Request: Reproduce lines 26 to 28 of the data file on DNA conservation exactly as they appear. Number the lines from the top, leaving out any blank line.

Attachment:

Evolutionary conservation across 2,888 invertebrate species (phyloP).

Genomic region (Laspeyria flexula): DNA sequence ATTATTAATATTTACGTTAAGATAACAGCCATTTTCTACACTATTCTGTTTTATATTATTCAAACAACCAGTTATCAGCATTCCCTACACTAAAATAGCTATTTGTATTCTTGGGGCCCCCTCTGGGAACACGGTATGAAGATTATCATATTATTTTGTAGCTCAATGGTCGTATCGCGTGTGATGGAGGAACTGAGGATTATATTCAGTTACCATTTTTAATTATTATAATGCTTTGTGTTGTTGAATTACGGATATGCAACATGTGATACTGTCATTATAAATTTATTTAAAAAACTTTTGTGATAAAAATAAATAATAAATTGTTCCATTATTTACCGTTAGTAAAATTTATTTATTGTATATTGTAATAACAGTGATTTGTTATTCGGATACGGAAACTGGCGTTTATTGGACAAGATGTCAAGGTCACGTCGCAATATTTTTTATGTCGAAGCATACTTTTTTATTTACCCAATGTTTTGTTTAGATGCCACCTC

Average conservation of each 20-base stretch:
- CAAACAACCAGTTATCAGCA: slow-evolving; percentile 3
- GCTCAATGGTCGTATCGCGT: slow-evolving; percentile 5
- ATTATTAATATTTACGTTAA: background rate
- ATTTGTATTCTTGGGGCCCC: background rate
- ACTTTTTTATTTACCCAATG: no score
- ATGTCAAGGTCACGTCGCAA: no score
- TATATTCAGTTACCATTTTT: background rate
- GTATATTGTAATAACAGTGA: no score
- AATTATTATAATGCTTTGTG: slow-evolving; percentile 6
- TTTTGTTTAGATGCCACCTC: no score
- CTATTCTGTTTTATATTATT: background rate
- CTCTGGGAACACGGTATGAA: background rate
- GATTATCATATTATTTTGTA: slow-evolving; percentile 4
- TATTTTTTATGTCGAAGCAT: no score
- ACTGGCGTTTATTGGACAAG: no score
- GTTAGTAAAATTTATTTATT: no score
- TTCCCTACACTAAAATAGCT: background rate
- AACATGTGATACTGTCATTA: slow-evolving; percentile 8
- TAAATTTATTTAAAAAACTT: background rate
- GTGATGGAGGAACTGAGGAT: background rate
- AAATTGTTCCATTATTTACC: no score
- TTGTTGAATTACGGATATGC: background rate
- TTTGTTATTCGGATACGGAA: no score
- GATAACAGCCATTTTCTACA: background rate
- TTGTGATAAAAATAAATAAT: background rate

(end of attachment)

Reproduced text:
- TTTGTTATTCGGATACGGAA: no score
- GATAACAGCCATTTTCTACA: background rate
- TTGTGATAAAAATAAATAAT: background rate